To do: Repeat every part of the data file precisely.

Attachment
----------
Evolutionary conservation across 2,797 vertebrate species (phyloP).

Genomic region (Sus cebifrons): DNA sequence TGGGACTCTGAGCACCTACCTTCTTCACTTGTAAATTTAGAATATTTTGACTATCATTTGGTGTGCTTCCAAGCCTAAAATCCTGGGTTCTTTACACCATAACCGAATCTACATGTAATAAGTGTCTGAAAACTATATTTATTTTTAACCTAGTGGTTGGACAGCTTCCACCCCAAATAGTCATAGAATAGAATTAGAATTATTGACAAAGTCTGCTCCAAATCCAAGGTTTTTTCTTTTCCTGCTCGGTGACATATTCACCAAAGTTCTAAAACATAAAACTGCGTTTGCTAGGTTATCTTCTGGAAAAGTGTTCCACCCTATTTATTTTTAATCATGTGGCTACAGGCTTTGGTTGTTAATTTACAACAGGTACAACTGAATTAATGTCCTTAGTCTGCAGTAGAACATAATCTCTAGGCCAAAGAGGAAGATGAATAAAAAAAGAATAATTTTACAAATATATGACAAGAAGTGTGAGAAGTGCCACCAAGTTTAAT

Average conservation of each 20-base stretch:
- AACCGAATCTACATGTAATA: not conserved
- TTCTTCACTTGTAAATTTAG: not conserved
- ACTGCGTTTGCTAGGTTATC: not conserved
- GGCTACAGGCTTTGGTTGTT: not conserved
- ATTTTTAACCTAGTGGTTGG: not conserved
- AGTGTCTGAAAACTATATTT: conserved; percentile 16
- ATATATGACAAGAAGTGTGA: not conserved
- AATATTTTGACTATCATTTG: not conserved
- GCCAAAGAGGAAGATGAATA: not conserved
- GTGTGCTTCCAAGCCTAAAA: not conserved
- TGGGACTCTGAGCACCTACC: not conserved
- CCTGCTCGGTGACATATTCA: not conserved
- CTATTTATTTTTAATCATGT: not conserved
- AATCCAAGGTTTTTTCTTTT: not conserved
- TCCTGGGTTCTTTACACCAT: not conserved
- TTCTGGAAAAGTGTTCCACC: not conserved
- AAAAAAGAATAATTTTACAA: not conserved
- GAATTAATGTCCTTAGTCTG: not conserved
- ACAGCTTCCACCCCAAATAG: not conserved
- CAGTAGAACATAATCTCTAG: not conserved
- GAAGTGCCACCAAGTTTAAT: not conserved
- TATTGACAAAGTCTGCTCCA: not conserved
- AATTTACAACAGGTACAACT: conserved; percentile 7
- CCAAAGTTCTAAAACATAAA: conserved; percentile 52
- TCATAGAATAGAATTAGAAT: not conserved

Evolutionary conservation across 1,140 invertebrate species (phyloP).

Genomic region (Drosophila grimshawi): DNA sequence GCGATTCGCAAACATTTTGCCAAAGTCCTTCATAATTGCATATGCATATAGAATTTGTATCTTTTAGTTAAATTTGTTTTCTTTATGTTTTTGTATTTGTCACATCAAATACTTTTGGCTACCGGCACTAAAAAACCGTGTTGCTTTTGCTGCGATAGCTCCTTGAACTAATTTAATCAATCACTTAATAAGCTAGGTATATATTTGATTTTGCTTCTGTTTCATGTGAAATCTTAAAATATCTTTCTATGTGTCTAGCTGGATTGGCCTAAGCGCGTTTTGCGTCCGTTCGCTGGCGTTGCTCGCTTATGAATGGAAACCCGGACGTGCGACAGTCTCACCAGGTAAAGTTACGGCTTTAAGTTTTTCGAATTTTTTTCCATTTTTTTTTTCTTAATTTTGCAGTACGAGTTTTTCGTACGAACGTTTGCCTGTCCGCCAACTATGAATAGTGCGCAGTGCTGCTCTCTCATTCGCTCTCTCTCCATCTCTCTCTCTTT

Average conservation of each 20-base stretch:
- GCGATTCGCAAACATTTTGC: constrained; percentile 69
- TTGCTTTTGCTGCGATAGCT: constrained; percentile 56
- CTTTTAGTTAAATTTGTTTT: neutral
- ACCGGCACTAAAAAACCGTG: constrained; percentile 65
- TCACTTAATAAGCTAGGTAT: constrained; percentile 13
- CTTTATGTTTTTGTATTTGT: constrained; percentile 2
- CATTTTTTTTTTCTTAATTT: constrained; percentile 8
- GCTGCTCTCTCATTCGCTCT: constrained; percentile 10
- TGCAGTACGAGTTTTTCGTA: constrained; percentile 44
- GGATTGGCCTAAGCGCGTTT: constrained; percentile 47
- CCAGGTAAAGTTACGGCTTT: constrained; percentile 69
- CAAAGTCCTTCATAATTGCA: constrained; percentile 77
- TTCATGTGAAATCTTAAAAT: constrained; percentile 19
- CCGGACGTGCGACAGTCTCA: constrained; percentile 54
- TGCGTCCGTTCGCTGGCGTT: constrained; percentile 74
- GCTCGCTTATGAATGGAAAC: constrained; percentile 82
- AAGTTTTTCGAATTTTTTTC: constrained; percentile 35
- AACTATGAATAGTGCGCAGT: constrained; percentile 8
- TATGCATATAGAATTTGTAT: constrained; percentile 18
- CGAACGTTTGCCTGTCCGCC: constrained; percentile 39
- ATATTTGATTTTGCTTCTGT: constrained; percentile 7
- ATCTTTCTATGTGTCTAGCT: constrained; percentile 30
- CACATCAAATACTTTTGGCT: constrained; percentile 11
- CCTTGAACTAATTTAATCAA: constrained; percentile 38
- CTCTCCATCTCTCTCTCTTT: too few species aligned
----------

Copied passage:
Evolutionary conservation across 2,797 vertebrate species (phyloP).

Genomic region (Sus cebifrons): DNA sequence TGGGACTCTGAGCACCTACCTTCTTCACTTGTAAATTTAGAATATTTTGACTATCATTTGGTGTGCTTCCAAGCCTAAAATCCTGGGTTCTTTACACCATAACCGAATCTACATGTAATAAGTGTCTGAAAACTATATTTATTTTTAACCTAGTGGTTGGACAGCTTCCACCCCAAATAGTCATAGAATAGAATTAGAATTATTGACAAAGTCTGCTCCAAATCCAAGGTTTTTTCTTTTCCTGCTCGGTGACATATTCACCAAAGTTCTAAAACATAAAACTGCGTTTGCTAGGTTATCTTCTGGAAAAGTGTTCCACCCTATTTATTTTTAATCATGTGGCTACAGGCTTTGGTTGTTAATTTACAACAGGTACAACTGAATTAATGTCCTTAGTCTGCAGTAGAACATAATCTCTAGGCCAAAGAGGAAGATGAATAAAAAAAGAATAATTTTACAAATATATGACAAGAAGTGTGAGAAGTGCCACCAAGTTTAAT

Average conservation of each 20-base stretch:
- AACCGAATCTACATGTAATA: not conserved
- TTCTTCACTTGTAAATTTAG: not conserved
- ACTGCGTTTGCTAGGTTATC: not conserved
- GGCTACAGGCTTTGGTTGTT: not conserved
- ATTTTTAACCTAGTGGTTGG: not conserved
- AGTGTCTGAAAACTATATTT: conserved; percentile 16
- ATATATGACAAGAAGTGTGA: not conserved
- AATATTTTGACTATCATTTG: not conserved
- GCCAAAGAGGAAGATGAATA: not conserved
- GTGTGCTTCCAAGCCTAAAA: not conserved
- TGGGACTCTGAGCACCTACC: not conserved
- CCTGCTCGGTGACATATTCA: not conserved
- CTATTTATTTTTAATCATGT: not conserved
- AATCCAAGGTTTTTTCTTTT: not conserved
- TCCTGGGTTCTTTACACCAT: not conserved
- TTCTGGAAAAGTGTTCCACC: not conserved
- AAAAAAGAATAATTTTACAA: not conserved
- GAATTAATGTCCTTAGTCTG: not conserved
- ACAGCTTCCACCCCAAATAG: not conserved
- CAGTAGAACATAATCTCTAG: not conserved
- GAAGTGCCACCAAGTTTAAT: not conserved
- TATTGACAAAGTCTGCTCCA: not conserved
- AATTTACAACAGGTACAACT: conserved; percentile 7
- CCAAAGTTCTAAAACATAAA: conserved; percentile 52
- TCATAGAATAGAATTAGAAT: not conserved

Evolutionary conservation across 1,140 invertebrate species (phyloP).

Genomic region (Drosophila grimshawi): DNA sequence GCGATTCGCAAACATTTTGCCAAAGTCCTTCATAATTGCATATGCATATAGAATTTGTATCTTTTAGTTAAATTTGTTTTCTTTATGTTTTTGTATTTGTCACATCAAATACTTTTGGCTACCGGCACTAAAAAACCGTGTTGCTTTTGCTGCGATAGCTCCTTGAACTAATTTAATCAATCACTTAATAAGCTAGGTATATATTTGATTTTGCTTCTGTTTCATGTGAAATCTTAAAATATCTTTCTATGTGTCTAGCTGGATTGGCCTAAGCGCGTTTTGCGTCCGTTCGCTGGCGTTGCTCGCTTATGAATGGAAACCCGGACGTGCGACAGTCTCACCAGGTAAAGTTACGGCTTTAAGTTTTTCGAATTTTTTTCCATTTTTTTTTTCTTAATTTTGCAGTACGAGTTTTTCGTACGAACGTTTGCCTGTCCGCCAACTATGAATAGTGCGCAGTGCTGCTCTCTCATTCGCTCTCTCTCCATCTCTCTCTCTTT

Average conservation of each 20-base stretch:
- GCGATTCGCAAACATTTTGC: constrained; percentile 69
- TTGCTTTTGCTGCGATAGCT: constrained; percentile 56
- CTTTTAGTTAAATTTGTTTT: neutral
- ACCGGCACTAAAAAACCGTG: constrained; percentile 65
- TCACTTAATAAGCTAGGTAT: constrained; percentile 13
- CTTTATGTTTTTGTATTTGT: constrained; percentile 2
- CATTTTTTTTTTCTTAATTT: constrained; percentile 8
- GCTGCTCTCTCATTCGCTCT: constrained; percentile 10
- TGCAGTACGAGTTTTTCGTA: constrained; percentile 44
- GGATTGGCCTAAGCGCGTTT: constrained; percentile 47
- CCAGGTAAAGTTACGGCTTT: constrained; percentile 69
- CAAAGTCCTTCATAATTGCA: constrained; percentile 77
- TTCATGTGAAATCTTAAAAT: constrained; percentile 19
- CCGGACGTGCGACAGTCTCA: constrained; percentile 54
- TGCGTCCGTTCGCTGGCGTT: constrained; percentile 74
- GCTCGCTTATGAATGGAAAC: constrained; percentile 82
- AAGTTTTTCGAATTTTTTTC: constrained; percentile 35
- AACTATGAATAGTGCGCAGT: constrained; percentile 8
- TATGCATATAGAATTTGTAT: constrained; percentile 18
- CGAACGTTTGCCTGTCCGCC: constrained; percentile 39
- ATATTTGATTTTGCTTCTGT: constrained; percentile 7
- ATCTTTCTATGTGTCTAGCT: constrained; percentile 30
- CACATCAAATACTTTTGGCT: constrained; percentile 11
- CCTTGAACTAATTTAATCAA: constrained; percentile 38
- CTCTCCATCTCTCTCTCTTT: too few species aligned